The Texas Medical Board & You

By Kenneth Alan Totz, DO, JD, FACEP

I would like to begin a series of articles introducing our members to the history of The Texas Medical Board (TMB), where it derives its powers, and the rules that they have developed to guide our medical practices. Unfortunately, due to where we went to medical school or a simple paucity of time in medical education, there is a vast void of medical-legal knowledge that we should all have as physicians. My goal is to present relevant, bite sized sections of Texas Law in each of my newsletters that I hope will empower you to be a better physician. I will include hyperlinks to the laws and resources where applicable, so you can review any further details at your discretion.

In 1837, The Congress of the Republic of Texas created the Board of Medical Censors for the purpose of granting medical licenses. During this initial governance, The Medical Practice Act was written by Dr. Anson Jones and adopted by the Board. The initial Board underwent several legislative iterations in the coming decades until 1907 when The Texas State Board of Medical Examiners (TSBME) was formed. The TSBME maintained a fairly stable appearance over the next 100+ years until 2005 when it underwent its most recent name change to The Texas Medical Board (TMB). Today, by statute, the TMB is composed of nine allopathic physicians, three osteopathic physicians, and seven public members.

The Texas Legislature enacted The Medical Practice Act, which governs the actions of all practicing physicians in Texas. The Medical Practice Act can be found in the Texas Occupations Code, Chapters 151-170. ( A legal code is a consolidation of laws into similar subject matters. The executive branch of government enforces the Medical Practice Act through one of its established agencies, the TMB. The TMB in turn, develops its own set of rules and regulations, which are housed in the Texas Administrative Code Title 22, Part 9. The Texas Administrative Code (TAC) is a compilation of rules established by all State agencies.

Now, let’s look into one of the subparts of the TAC; Title 22, Part 9, Chapter 165, Section (§) 165.1 (medical records). The TMB requires that each licensed physician of the board shall maintain an adequate medical record for each patient that is complete, contemporaneous and legible. An "adequate medical record" should meet the following standards (I have included all of the relevant EM related documentation mandates):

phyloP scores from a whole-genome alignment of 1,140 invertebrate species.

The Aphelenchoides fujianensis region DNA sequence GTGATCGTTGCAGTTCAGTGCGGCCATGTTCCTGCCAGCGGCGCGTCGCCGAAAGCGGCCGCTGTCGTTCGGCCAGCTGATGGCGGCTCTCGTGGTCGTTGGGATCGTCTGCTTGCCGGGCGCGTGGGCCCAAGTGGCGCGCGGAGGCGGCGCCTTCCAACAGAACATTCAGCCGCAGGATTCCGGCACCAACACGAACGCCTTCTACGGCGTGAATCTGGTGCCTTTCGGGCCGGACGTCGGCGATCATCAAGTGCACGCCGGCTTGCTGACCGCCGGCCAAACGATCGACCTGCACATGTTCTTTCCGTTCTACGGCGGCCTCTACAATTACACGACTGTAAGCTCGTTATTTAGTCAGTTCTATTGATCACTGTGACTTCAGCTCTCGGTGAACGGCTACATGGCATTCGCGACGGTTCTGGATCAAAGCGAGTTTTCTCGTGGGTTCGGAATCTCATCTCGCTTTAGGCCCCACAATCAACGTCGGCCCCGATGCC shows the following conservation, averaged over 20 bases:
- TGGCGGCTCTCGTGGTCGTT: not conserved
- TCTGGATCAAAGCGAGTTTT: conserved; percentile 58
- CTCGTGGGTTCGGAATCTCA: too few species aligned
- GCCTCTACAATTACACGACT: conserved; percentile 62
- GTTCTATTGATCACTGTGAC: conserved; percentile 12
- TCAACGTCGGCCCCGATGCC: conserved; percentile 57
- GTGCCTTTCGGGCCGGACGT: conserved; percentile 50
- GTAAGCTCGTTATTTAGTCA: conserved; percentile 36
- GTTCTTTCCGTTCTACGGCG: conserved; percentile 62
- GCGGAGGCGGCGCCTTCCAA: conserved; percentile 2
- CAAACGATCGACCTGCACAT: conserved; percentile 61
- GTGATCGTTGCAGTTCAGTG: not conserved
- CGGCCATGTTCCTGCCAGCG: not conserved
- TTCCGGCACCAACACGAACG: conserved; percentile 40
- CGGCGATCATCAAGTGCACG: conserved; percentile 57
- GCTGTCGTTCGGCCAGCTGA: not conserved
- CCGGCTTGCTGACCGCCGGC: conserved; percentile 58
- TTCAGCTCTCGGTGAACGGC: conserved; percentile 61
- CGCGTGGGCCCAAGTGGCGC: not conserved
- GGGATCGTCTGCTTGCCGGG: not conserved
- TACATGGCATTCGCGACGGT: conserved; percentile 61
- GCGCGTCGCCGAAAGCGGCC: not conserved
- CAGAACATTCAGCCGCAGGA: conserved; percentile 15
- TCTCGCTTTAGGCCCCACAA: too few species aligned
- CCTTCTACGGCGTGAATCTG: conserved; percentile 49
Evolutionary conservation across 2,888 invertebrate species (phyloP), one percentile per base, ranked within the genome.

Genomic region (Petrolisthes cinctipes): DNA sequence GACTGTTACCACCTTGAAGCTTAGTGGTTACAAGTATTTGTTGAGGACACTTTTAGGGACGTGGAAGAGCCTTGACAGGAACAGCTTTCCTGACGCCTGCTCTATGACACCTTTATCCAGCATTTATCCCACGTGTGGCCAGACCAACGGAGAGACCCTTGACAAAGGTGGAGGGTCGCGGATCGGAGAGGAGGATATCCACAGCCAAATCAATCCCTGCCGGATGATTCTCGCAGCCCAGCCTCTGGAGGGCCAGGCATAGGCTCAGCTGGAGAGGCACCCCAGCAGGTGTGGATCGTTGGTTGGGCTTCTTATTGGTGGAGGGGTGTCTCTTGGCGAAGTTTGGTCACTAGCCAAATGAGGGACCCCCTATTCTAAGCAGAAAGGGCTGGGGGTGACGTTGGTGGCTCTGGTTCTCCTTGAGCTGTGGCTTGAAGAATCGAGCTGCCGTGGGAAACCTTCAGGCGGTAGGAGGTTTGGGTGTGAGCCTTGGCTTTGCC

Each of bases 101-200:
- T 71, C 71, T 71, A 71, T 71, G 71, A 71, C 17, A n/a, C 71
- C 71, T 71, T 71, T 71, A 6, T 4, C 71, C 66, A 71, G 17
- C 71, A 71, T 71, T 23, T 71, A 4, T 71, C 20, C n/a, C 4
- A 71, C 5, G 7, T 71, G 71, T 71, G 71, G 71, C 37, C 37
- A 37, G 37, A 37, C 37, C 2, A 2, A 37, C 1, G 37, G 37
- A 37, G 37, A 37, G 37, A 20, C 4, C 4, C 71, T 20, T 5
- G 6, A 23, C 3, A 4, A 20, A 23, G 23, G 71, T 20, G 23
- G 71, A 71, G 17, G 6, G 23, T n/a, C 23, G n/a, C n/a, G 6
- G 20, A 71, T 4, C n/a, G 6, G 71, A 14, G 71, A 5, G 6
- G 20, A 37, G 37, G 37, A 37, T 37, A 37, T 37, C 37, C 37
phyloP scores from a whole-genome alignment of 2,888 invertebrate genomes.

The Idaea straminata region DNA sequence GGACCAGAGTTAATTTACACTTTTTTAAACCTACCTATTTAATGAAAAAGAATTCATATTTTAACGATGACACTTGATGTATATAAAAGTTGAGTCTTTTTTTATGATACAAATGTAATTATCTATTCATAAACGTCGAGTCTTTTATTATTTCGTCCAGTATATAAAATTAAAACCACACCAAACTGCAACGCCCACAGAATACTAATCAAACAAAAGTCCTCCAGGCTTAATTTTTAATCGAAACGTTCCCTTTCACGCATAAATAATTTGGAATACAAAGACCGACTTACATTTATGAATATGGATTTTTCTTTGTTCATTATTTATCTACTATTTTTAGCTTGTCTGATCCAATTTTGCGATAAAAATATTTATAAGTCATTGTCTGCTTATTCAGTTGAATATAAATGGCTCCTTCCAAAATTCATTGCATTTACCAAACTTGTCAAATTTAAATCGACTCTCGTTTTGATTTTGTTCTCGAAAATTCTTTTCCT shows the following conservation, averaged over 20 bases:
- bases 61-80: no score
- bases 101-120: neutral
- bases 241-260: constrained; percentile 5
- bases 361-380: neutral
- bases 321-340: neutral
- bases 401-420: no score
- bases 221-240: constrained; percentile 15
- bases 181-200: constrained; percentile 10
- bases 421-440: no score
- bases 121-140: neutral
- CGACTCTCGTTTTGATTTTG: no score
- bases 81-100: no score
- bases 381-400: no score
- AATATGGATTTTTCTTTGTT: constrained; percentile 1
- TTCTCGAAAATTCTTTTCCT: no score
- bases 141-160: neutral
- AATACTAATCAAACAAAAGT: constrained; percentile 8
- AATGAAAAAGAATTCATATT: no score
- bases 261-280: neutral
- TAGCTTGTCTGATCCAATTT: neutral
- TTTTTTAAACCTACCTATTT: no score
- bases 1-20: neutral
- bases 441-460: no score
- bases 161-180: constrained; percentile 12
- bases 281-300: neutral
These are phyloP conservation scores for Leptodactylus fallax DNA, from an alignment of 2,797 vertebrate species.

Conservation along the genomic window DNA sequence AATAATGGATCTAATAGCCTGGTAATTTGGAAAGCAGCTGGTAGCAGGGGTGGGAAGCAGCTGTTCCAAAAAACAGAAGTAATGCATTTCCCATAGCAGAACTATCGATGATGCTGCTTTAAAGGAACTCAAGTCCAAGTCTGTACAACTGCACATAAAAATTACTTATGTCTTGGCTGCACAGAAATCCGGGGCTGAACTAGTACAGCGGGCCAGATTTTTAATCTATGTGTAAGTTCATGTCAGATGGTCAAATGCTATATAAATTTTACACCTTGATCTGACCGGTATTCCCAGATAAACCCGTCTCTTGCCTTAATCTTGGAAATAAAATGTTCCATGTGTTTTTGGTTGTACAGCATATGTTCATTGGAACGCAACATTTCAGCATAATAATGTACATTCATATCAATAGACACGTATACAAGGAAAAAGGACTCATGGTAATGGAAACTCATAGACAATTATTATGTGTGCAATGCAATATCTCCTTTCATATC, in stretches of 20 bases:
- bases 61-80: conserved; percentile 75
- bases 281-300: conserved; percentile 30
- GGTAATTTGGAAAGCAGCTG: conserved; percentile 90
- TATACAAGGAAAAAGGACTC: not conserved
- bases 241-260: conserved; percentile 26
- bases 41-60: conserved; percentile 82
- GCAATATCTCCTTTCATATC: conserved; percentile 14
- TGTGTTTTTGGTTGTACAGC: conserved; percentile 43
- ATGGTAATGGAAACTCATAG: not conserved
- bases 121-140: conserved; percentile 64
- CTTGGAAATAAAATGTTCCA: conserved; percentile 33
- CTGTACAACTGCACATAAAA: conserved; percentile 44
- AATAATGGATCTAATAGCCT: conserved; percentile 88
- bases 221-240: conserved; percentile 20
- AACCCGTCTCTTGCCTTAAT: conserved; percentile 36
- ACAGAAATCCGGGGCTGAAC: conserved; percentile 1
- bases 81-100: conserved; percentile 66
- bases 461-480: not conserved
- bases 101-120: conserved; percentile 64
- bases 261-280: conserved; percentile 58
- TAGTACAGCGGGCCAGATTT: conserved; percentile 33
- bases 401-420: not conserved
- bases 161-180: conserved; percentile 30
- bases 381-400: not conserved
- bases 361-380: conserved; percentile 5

1. The documentation of each patient encounter should include:
    1. The reason for the encounter and relevant history, physical examination findings and prior diagnostic test results;
    2. An assessment, clinical impression, or diagnosis;
    3. Plan for care (including discharge plan if appropriate); and
    4. The date and legible identity of the observer.
  2. The rationale for and results of diagnostic and other ancillary services should be included in the medical record.
  3. The patient's progress, including response to treatment, change in diagnosis, and patient's non-compliance should be documented.
  4. Relevant risk factors should be identified.
  5. The written plan for care should include when appropriate:
    1. Treatments and medications (prescriptions etc.) specifying amount, frequency, number of refills, and dosage;
    2. Any referrals and consultations;
    3. Patient/family education; and,
    4. Specific instructions for follow up.
  6. Include any written consents for treatment or surgery requested from the patient/family by the physician.
  7. Include a summary or documentation memorializing communications transmitted or received by the physician about which a medical decision is made regarding the patient.
  8. Billing codes, including CPT and ICD-9-CM codes, reported on health insurance claim forms or billing statements should be supported by the documentation in the medical record.
  9. All non-biographical populated fields, contained in a patient's electronic medical record, must contain accurate data and information pertaining to the patient based on actual findings, assessments, evaluations, diagnostics or assessments as documented by the physician.